In 2015, five of the top scorers in PPR formats were WRs (excluding QBs again). Only three running backs placed inside the top 20 and it made many turn their focus to a ‘zero RB strategy’ which turned out to be a mistake because in 2016 and 2017, the top three scorers in fantasy were running backs. Now that’s not to say you did anything wrong when drafting, but if you got your hands on one of those running backs, you were well on your way to success.
PPR Draft Strategy: Scoring Settings
Knowing your league settings and understanding your scoring settings should be an important aspect of your PPR draft strategy. Whether your league is switching to PPR scoring or you’re starting a new league with those scoring settings, your PPR draft strategy does not change when selecting a quarterback. It’s easy to look at the top of the scoring list each year and see a number of quarterbacks sitting there, but fight the temptation of taking one early. In fact, they are devalued in PPR leagues and it’s not because they typically don’t catch any balls, it’s because everybody else gets a boost in value due to volume. The QB position is extremely deep.
Selecting a quarterback in the first couple rounds hurts the balance of your team unless you are playing in a two-quarterback league or have a six-point passing touchdown setting. That said, quarterbacks shouldn’t be ignored completely and they should be an important part of your PPR draft strategy. Are they part of a pass happy team? Did they bring in a new coach or offensive coordinator who has a history of throwing the ball a lot? How many pass attempts did they have last year? Or the previous few years? This will give you a good idea of how to look for targets to both wide receivers and running backs.
PPR Draft Strategy: In-Season Decisions
When it comes to deciding to play a back or a wide receiver in PPR leagues, it’s almost always the right call to play the wide receiver who you know will get you a few targets. You can really play matchups against weaker defenses rather than playing a back you think may only get a handful of carries. Unless you have a back that you know will touch the ball 7-10 times and is involved in the passing game.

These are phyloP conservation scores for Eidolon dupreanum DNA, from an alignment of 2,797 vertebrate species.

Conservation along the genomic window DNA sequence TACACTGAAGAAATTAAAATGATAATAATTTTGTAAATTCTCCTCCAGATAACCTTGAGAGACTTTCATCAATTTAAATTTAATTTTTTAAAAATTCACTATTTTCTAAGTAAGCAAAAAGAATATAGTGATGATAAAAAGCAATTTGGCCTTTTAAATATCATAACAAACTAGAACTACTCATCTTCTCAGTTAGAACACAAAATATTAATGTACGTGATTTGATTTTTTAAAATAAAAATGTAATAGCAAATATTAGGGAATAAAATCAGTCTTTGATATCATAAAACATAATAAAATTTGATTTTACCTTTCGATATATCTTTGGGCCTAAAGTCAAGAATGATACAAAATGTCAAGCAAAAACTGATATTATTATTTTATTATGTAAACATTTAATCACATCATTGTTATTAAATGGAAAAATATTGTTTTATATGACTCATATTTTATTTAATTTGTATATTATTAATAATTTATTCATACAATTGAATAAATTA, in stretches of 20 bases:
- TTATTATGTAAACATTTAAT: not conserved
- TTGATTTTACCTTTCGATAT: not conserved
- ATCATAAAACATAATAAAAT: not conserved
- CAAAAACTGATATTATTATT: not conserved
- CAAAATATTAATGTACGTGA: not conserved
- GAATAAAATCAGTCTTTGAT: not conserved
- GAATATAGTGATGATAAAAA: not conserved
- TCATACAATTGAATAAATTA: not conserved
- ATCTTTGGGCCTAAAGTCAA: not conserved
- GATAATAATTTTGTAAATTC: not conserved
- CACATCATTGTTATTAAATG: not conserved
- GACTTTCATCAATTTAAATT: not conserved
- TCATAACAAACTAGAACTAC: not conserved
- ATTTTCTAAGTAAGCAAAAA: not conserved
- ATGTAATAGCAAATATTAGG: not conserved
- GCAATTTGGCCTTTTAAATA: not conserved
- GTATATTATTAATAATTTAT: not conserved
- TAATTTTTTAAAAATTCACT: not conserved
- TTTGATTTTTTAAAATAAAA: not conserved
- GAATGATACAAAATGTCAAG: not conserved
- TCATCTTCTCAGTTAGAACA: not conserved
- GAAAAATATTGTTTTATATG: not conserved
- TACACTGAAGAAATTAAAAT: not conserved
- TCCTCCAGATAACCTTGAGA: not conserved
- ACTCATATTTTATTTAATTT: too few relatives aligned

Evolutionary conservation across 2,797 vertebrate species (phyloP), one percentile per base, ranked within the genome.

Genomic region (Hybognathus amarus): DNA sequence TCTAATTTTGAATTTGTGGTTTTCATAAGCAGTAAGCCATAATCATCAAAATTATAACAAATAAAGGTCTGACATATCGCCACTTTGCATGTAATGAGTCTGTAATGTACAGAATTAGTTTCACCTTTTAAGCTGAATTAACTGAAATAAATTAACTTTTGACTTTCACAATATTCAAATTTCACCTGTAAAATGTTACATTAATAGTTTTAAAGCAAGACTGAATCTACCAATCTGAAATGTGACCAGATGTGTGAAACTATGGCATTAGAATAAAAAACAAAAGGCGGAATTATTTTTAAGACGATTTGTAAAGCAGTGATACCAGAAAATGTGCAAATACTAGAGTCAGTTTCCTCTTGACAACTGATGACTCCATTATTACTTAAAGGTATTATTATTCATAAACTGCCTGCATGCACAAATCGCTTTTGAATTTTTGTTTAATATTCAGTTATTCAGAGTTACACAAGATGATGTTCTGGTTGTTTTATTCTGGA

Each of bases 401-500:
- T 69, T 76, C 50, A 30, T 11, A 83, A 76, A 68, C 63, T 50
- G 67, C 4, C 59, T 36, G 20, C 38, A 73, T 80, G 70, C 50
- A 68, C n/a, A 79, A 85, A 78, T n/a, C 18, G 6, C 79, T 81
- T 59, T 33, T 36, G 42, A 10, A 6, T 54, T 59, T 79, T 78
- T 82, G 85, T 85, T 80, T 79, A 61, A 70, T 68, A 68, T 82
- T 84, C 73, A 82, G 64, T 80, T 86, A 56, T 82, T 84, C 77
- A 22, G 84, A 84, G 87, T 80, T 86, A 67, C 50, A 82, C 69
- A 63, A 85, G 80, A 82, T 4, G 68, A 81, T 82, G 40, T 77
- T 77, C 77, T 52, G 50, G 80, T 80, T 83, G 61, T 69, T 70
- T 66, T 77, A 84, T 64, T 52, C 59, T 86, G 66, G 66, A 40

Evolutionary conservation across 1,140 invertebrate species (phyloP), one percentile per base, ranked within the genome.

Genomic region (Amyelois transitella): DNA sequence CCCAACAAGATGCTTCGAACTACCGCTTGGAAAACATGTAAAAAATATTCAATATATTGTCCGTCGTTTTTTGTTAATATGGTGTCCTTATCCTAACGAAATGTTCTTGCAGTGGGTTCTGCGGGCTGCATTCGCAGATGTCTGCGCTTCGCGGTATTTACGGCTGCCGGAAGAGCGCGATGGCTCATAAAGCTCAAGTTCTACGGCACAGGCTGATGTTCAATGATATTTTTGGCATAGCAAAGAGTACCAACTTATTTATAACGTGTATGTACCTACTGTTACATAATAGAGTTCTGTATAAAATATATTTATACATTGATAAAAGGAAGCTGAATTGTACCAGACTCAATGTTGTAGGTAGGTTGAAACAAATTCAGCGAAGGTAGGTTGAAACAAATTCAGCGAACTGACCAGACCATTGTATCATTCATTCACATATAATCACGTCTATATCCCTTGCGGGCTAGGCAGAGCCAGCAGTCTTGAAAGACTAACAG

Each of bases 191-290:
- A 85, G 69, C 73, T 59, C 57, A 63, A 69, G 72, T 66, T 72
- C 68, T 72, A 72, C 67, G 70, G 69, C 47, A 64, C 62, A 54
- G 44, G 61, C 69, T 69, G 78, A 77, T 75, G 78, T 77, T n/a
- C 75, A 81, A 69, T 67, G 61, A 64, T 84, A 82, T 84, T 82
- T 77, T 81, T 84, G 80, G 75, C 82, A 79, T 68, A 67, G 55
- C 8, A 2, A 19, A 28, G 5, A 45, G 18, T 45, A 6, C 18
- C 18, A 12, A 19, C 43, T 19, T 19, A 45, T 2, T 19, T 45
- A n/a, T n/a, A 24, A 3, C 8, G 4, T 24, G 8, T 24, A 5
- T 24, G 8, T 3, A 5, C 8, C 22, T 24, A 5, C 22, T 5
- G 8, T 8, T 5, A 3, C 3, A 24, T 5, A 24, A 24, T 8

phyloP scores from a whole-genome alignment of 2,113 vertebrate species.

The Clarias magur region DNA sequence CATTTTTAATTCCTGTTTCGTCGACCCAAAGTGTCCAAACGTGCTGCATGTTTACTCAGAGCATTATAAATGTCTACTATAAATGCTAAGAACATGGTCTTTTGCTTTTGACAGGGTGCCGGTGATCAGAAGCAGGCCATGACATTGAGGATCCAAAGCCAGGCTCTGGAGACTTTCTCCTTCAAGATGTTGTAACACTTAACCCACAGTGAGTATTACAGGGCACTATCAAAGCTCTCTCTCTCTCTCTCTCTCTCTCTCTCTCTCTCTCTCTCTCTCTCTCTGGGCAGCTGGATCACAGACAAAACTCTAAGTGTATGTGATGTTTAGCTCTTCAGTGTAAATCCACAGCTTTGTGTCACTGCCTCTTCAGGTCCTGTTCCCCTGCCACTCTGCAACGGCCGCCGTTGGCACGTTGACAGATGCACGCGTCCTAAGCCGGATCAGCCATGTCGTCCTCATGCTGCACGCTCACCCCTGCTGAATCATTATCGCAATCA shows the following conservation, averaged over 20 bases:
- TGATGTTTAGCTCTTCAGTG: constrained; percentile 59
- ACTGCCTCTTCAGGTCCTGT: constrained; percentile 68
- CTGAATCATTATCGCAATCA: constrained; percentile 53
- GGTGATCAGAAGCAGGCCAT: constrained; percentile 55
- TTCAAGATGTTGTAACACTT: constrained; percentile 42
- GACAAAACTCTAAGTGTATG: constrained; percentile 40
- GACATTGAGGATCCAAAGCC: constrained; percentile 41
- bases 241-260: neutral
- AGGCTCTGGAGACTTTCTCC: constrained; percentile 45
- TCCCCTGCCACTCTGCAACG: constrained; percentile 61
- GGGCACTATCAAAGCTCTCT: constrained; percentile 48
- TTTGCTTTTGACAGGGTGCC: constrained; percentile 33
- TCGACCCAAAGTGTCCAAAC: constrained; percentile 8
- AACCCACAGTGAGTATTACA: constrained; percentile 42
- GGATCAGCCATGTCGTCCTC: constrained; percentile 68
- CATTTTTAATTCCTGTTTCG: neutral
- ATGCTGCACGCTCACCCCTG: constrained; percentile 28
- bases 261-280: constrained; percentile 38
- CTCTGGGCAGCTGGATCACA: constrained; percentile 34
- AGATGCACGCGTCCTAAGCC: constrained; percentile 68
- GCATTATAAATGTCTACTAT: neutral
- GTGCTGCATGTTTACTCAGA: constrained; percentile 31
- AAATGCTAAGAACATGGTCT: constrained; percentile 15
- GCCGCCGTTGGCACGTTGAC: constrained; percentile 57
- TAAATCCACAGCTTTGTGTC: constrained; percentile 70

You may know a back won’t get a single red-zone carry, but if you think he’ll get a few looks in the passing game then he has more value in PPR leagues. Many wouldn’t think to draft a Christian McCaffrey, Chris Thompson or Theo Riddick type in standard leagues, because they don’t typically have many rushing attempts. However, these three players often make for solid flex plays in PPR formats as they all have roles in their offense through the air.
— Panthers Talk (@Panthers_TT) July 2, 2018
As you head into your draft make sure you go in with a game-plan and prepare yourself by completing as many mock drafts as possible. Targeting a slot and possession wide receiver is key, but you don’t need to have all slot guys. Safety is nice, but it’s important to grab high ceiling guys as well. You don’t have to change your entire draft strategy because it’s a PPR league. If you take anything away from this, it should be leaving your draft with a three-down back.
Chris Meaney’s 2018 PPR Rankings
Getting your PPR strategy right is just one part of building your PPR team. Check out all of our Fantasy Football Draft Prep to get ready for the coming season.